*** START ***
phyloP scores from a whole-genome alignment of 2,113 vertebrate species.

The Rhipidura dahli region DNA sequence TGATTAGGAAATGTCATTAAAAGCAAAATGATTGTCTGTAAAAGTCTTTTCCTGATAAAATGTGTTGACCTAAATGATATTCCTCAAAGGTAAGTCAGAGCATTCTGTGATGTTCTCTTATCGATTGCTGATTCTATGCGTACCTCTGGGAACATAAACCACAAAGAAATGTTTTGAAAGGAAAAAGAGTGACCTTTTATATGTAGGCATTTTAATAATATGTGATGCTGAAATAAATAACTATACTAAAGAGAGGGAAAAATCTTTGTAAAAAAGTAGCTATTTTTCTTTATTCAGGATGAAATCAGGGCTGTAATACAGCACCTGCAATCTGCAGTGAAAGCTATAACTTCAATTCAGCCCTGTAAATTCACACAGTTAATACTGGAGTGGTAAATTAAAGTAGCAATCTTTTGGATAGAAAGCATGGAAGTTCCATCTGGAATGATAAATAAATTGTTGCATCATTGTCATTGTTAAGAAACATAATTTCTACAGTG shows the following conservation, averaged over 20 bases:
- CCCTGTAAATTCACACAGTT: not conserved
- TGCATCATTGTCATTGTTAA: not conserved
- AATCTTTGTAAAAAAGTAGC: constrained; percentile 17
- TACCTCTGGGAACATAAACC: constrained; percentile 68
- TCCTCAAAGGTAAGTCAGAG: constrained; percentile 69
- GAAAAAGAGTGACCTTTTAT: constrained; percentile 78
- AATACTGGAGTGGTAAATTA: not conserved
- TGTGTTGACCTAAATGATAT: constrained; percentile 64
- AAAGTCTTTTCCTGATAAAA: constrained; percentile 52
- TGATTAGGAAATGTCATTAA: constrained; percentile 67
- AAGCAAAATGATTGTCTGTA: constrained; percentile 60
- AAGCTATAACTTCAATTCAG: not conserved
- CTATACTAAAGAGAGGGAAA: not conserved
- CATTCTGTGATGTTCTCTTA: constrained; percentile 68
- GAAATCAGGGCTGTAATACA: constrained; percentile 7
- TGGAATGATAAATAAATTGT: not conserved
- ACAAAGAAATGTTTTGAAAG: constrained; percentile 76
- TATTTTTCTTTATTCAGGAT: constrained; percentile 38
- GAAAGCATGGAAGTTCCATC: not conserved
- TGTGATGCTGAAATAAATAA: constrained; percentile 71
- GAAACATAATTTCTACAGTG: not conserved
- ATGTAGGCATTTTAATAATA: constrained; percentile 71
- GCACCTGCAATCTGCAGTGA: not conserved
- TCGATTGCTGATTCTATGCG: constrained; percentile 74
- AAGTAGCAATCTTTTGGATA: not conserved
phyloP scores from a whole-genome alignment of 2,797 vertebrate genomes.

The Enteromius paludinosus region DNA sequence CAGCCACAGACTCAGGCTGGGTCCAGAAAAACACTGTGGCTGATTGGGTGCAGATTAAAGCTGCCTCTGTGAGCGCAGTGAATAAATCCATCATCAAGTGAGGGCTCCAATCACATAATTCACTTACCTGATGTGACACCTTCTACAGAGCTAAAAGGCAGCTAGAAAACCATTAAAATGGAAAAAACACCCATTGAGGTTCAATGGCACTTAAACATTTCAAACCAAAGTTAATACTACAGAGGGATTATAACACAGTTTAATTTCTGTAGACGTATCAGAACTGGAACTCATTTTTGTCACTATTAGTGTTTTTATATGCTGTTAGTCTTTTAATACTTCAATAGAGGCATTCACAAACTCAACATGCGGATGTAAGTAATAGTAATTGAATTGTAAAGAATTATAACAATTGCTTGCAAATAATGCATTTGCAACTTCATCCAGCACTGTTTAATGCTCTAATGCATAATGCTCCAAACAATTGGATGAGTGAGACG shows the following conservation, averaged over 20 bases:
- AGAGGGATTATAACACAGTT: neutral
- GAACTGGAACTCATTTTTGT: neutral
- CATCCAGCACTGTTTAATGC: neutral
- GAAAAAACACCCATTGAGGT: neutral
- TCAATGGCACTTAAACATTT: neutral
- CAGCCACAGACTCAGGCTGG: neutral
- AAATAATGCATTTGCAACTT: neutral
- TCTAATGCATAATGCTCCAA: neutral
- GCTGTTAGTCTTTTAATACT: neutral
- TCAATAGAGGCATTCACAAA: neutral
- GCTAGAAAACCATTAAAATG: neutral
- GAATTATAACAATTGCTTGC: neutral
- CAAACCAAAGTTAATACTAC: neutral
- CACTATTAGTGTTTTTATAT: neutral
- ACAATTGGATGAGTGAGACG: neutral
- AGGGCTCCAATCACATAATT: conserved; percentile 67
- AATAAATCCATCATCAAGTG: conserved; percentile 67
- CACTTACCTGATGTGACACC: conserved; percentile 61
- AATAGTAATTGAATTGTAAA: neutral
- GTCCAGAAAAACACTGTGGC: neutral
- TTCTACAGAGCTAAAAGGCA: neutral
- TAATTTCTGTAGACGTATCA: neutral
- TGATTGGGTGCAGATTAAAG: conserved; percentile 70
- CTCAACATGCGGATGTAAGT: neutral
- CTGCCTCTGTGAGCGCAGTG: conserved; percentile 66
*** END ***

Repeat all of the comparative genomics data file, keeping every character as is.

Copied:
phyloP scores from a whole-genome alignment of 2,113 vertebrate species.

The Rhipidura dahli region DNA sequence TGATTAGGAAATGTCATTAAAAGCAAAATGATTGTCTGTAAAAGTCTTTTCCTGATAAAATGTGTTGACCTAAATGATATTCCTCAAAGGTAAGTCAGAGCATTCTGTGATGTTCTCTTATCGATTGCTGATTCTATGCGTACCTCTGGGAACATAAACCACAAAGAAATGTTTTGAAAGGAAAAAGAGTGACCTTTTATATGTAGGCATTTTAATAATATGTGATGCTGAAATAAATAACTATACTAAAGAGAGGGAAAAATCTTTGTAAAAAAGTAGCTATTTTTCTTTATTCAGGATGAAATCAGGGCTGTAATACAGCACCTGCAATCTGCAGTGAAAGCTATAACTTCAATTCAGCCCTGTAAATTCACACAGTTAATACTGGAGTGGTAAATTAAAGTAGCAATCTTTTGGATAGAAAGCATGGAAGTTCCATCTGGAATGATAAATAAATTGTTGCATCATTGTCATTGTTAAGAAACATAATTTCTACAGTG shows the following conservation, averaged over 20 bases:
- CCCTGTAAATTCACACAGTT: not conserved
- TGCATCATTGTCATTGTTAA: not conserved
- AATCTTTGTAAAAAAGTAGC: constrained; percentile 17
- TACCTCTGGGAACATAAACC: constrained; percentile 68
- TCCTCAAAGGTAAGTCAGAG: constrained; percentile 69
- GAAAAAGAGTGACCTTTTAT: constrained; percentile 78
- AATACTGGAGTGGTAAATTA: not conserved
- TGTGTTGACCTAAATGATAT: constrained; percentile 64
- AAAGTCTTTTCCTGATAAAA: constrained; percentile 52
- TGATTAGGAAATGTCATTAA: constrained; percentile 67
- AAGCAAAATGATTGTCTGTA: constrained; percentile 60
- AAGCTATAACTTCAATTCAG: not conserved
- CTATACTAAAGAGAGGGAAA: not conserved
- CATTCTGTGATGTTCTCTTA: constrained; percentile 68
- GAAATCAGGGCTGTAATACA: constrained; percentile 7
- TGGAATGATAAATAAATTGT: not conserved
- ACAAAGAAATGTTTTGAAAG: constrained; percentile 76
- TATTTTTCTTTATTCAGGAT: constrained; percentile 38
- GAAAGCATGGAAGTTCCATC: not conserved
- TGTGATGCTGAAATAAATAA: constrained; percentile 71
- GAAACATAATTTCTACAGTG: not conserved
- ATGTAGGCATTTTAATAATA: constrained; percentile 71
- GCACCTGCAATCTGCAGTGA: not conserved
- TCGATTGCTGATTCTATGCG: constrained; percentile 74
- AAGTAGCAATCTTTTGGATA: not conserved
phyloP scores from a whole-genome alignment of 2,797 vertebrate genomes.

The Enteromius paludinosus region DNA sequence CAGCCACAGACTCAGGCTGGGTCCAGAAAAACACTGTGGCTGATTGGGTGCAGATTAAAGCTGCCTCTGTGAGCGCAGTGAATAAATCCATCATCAAGTGAGGGCTCCAATCACATAATTCACTTACCTGATGTGACACCTTCTACAGAGCTAAAAGGCAGCTAGAAAACCATTAAAATGGAAAAAACACCCATTGAGGTTCAATGGCACTTAAACATTTCAAACCAAAGTTAATACTACAGAGGGATTATAACACAGTTTAATTTCTGTAGACGTATCAGAACTGGAACTCATTTTTGTCACTATTAGTGTTTTTATATGCTGTTAGTCTTTTAATACTTCAATAGAGGCATTCACAAACTCAACATGCGGATGTAAGTAATAGTAATTGAATTGTAAAGAATTATAACAATTGCTTGCAAATAATGCATTTGCAACTTCATCCAGCACTGTTTAATGCTCTAATGCATAATGCTCCAAACAATTGGATGAGTGAGACG shows the following conservation, averaged over 20 bases:
- AGAGGGATTATAACACAGTT: neutral
- GAACTGGAACTCATTTTTGT: neutral
- CATCCAGCACTGTTTAATGC: neutral
- GAAAAAACACCCATTGAGGT: neutral
- TCAATGGCACTTAAACATTT: neutral
- CAGCCACAGACTCAGGCTGG: neutral
- AAATAATGCATTTGCAACTT: neutral
- TCTAATGCATAATGCTCCAA: neutral
- GCTGTTAGTCTTTTAATACT: neutral
- TCAATAGAGGCATTCACAAA: neutral
- GCTAGAAAACCATTAAAATG: neutral
- GAATTATAACAATTGCTTGC: neutral
- CAAACCAAAGTTAATACTAC: neutral
- CACTATTAGTGTTTTTATAT: neutral
- ACAATTGGATGAGTGAGACG: neutral
- AGGGCTCCAATCACATAATT: conserved; percentile 67
- AATAAATCCATCATCAAGTG: conserved; percentile 67
- CACTTACCTGATGTGACACC: conserved; percentile 61
- AATAGTAATTGAATTGTAAA: neutral
- GTCCAGAAAAACACTGTGGC: neutral
- TTCTACAGAGCTAAAAGGCA: neutral
- TAATTTCTGTAGACGTATCA: neutral
- TGATTGGGTGCAGATTAAAG: conserved; percentile 70
- CTCAACATGCGGATGTAAGT: neutral
- CTGCCTCTGTGAGCGCAGTG: conserved; percentile 66